As the poet Abai, quoted by Pope Francis, taught, "As believers and worshipers, we must not claim that we can force others to believe and worship". The Pope also recalled "the right to render public testimony to his or her own creed, proposing it without ever imposing it. This is the correct method of preaching, as opposed to proselytism and indoctrination". While "relegating to the private sphere our most important beliefs in life would be to deprive society of an immense treasure". On the other hand, "to work for a society marked by the respectful coexistence of religious, ethnic and cultural differences is the best way to enhance the distinctive features of each, to bring people together while respecting their diversity, and to promote their loftiest aspirations without compromising their vitality".
In the present time - continued the Bishop of Rome in the second part of his speech - the communities of believers and leaders are called to face four global challenges: the effects of the Covid-19 pandemic, which "has put us all in the same boat", showing that no one is completely independent, no one is completely self-sufficient: The task of believers - the Pope remarked - is also "to help our brothers and sisters at the present time not to forget our vulnerability: not to fall into illusions of omnipotence fostered by a technological and economic progress that is of itself insufficient". Faced with the conflicts and wars that are tearing the world apart - the Pontiff continued - believers and religious leaders are also called to face the global challenge of repeating to the world that "God is peace and always leads to peace, never to war", and to ensure that "the Almighty will never again be held hostage to the human thirst for power". The Pope invited everyone to purify themselves "of the presumption of feeling self-righteous with no need to learn anything from anyone", and from those reductive and destructive notions that offend the name of God by harshness, extremism and forms of fundamentalism, and profane it". The sacred - the Pontiff remarked - "must never be a prop for power, nor power a prop for the sacred!". Conflicts must be resolved "not by the inconclusive means of power, with arms and threats, but by the only means blessed by heaven and worthy of man: encounter, dialogue and patient negotiations, which make progress especially when they take into consideration the young and future generations".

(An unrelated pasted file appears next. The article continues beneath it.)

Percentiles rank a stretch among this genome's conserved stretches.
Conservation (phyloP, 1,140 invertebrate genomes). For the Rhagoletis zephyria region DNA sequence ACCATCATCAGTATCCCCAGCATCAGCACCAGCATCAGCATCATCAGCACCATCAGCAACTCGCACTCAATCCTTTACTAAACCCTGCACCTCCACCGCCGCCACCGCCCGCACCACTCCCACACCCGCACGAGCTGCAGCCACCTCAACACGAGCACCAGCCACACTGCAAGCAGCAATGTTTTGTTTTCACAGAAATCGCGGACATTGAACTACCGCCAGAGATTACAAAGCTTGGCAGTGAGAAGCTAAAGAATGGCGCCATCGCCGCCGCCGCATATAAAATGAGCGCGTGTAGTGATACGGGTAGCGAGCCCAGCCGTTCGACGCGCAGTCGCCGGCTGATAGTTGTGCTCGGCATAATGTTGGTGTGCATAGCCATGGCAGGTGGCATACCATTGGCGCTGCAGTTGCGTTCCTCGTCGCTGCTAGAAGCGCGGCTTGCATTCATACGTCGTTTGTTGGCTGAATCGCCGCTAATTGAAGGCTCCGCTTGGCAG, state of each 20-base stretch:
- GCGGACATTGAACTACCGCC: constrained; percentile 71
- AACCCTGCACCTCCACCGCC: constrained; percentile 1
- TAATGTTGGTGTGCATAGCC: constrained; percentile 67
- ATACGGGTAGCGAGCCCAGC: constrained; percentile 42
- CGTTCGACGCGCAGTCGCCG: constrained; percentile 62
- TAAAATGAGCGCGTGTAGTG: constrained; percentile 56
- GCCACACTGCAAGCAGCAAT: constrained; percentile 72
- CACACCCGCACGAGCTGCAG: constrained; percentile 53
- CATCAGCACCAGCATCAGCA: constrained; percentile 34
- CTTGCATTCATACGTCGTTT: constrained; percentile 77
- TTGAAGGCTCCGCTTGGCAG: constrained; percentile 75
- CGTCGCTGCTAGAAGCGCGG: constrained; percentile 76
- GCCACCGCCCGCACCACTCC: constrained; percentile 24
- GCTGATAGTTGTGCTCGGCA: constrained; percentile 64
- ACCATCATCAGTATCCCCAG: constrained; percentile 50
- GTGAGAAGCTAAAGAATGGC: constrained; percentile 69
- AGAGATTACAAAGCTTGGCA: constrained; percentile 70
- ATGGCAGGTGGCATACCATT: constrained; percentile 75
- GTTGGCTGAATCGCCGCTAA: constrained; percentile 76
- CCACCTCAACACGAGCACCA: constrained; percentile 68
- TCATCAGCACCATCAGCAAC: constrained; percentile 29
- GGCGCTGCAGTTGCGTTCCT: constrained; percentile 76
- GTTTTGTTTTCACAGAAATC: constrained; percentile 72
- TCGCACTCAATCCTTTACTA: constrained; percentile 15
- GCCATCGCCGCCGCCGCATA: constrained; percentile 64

The feeling of being creatures united by the bond of fraternity - the Pontiff added in the concluding part of his speech - must guide communities of faith to face together also the global challenges of welcoming and safeguarding creation, our common home. A commitment to take on without following false and banal "syncretistic" shortcuts. "Let us not aim - concluded Pope Francis, at artificial and conciliatory forms of syncretism, but instead firmly maintain our own identities, open to the courage of otherness and to fraternal encounter. Only in this way, along this path, in these dark times in which we live, will we be able to radiate the light of our Creator". (GV) (Agenzia Fides, 14/9/2022)